World energy consumption is expected to grow by 48% between 2012 and 2040 according to the US Energy Information Administration's (EIA) recently released International Energy Outlook 2016 (IEO2016).
The majority of this growth is anticipated to come from countries that are not in the Organisation for Economic Cooperation and Development (OECD), including countries where demand is driven by strong economic growth, particularly in Asia. Non-OECD Asia, including China and India, accounts for more than half of the world's total increase in energy consumption over the projection period.
According to the EIA, concerns about energy security, effects of fossil fuel emissions on the environment, and sustained, long-term high world oil prices support expanded use of non-fossil renewable energy sources and nuclear power. Renewables and nuclear power are the world's fastest growing energy sources over the projection period. Renewable energy increases by an average 2.6%/yr through 2040; nuclear power increases by 2.3%/yr.
Even though non-fossil fuels are expected to grow faster than fossil fuels (petroleum and other liquid fuels, natural gas and coal), fossil fuels still account for more than three-quarters of world energy consumption through 2040. Natural gas, which has a lower carbon intensity than coal and petroleum, is the fastest-growing fossil fuel in the outlook, with global natural gas consumption increasing by 1.9%/yr. Rising supplies of tight gas, shale gas, and coalbed methane contribute to the increasing consumption of natural gas.
Although liquid fuels – mostly petroleum-based – remain the largest energy source, the liquids share of world marketed energy consumption is projected to fall from 33% in 2012 to 30% in 2040. As oil prices rise in the long term, many energy users adopt more energy-efficient technologies and switch away from liquid fuels when feasible.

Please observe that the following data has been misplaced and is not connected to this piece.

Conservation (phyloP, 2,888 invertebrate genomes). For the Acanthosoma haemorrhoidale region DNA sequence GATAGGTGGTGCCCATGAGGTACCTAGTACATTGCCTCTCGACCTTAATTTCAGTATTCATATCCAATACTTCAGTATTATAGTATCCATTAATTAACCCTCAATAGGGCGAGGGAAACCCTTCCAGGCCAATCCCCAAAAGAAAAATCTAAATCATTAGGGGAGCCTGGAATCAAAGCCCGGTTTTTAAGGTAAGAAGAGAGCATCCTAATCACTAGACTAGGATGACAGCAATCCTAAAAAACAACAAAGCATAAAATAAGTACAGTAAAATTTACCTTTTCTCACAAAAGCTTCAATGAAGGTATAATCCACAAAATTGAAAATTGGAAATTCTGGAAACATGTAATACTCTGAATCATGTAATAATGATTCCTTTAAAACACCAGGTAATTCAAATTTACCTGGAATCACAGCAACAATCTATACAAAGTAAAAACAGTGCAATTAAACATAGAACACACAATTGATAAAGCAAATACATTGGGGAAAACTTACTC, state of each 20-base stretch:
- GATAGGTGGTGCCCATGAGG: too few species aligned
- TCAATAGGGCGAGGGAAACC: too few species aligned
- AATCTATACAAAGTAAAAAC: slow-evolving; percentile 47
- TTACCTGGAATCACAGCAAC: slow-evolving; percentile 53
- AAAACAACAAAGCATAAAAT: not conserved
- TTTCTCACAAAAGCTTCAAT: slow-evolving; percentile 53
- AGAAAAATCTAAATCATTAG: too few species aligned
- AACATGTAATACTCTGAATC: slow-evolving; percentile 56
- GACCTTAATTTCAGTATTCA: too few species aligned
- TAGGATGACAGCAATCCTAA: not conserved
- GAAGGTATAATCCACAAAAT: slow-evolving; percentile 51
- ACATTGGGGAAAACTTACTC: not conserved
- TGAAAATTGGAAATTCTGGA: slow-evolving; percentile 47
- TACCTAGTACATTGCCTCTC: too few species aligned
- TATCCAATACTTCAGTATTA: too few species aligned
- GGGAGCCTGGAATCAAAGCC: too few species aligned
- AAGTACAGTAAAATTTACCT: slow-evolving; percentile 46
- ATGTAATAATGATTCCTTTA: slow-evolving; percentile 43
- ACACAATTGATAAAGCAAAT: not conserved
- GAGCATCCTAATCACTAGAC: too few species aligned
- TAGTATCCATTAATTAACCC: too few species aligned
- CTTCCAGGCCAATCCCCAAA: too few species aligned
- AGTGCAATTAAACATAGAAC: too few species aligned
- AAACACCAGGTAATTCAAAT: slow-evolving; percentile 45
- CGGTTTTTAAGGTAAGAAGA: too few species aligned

Coal is the world's slowest-growing energy source, rising by only 0.6%/yr through 2040. Throughout the projection period, the top three coal-consuming countries are China, the US and India, which together account for more than 70% of world coal consumption. China alone currently accounts for almost half of the world's total coal consumption, but a slowing economy and plans to implement policies to address air pollution and reduce carbon dioxide emissions mean that coal use in China will begin to decline in the later years of the projection period. Coal use in India continues to rise and surpasses US coal consumption after 2030.
Much of the analysis conducted for the IEO2016 was done before the release of the US Environmental Protection Agency's final Clean Power Plan (CPP). For this reason, the IEO2016 Reference case does not include the potential effects of the CPP regulations in the US analysis that shows the potential for significant reductions in US coal consumption and increases in US renewable consumption compared with the Reference case projection. Key tables and figures throughout the report provide results that also include the effects of the CPP where they differ significantly from the IEO2016 Reference case results, based on the EIA's analysis of the preliminary CPP rule.
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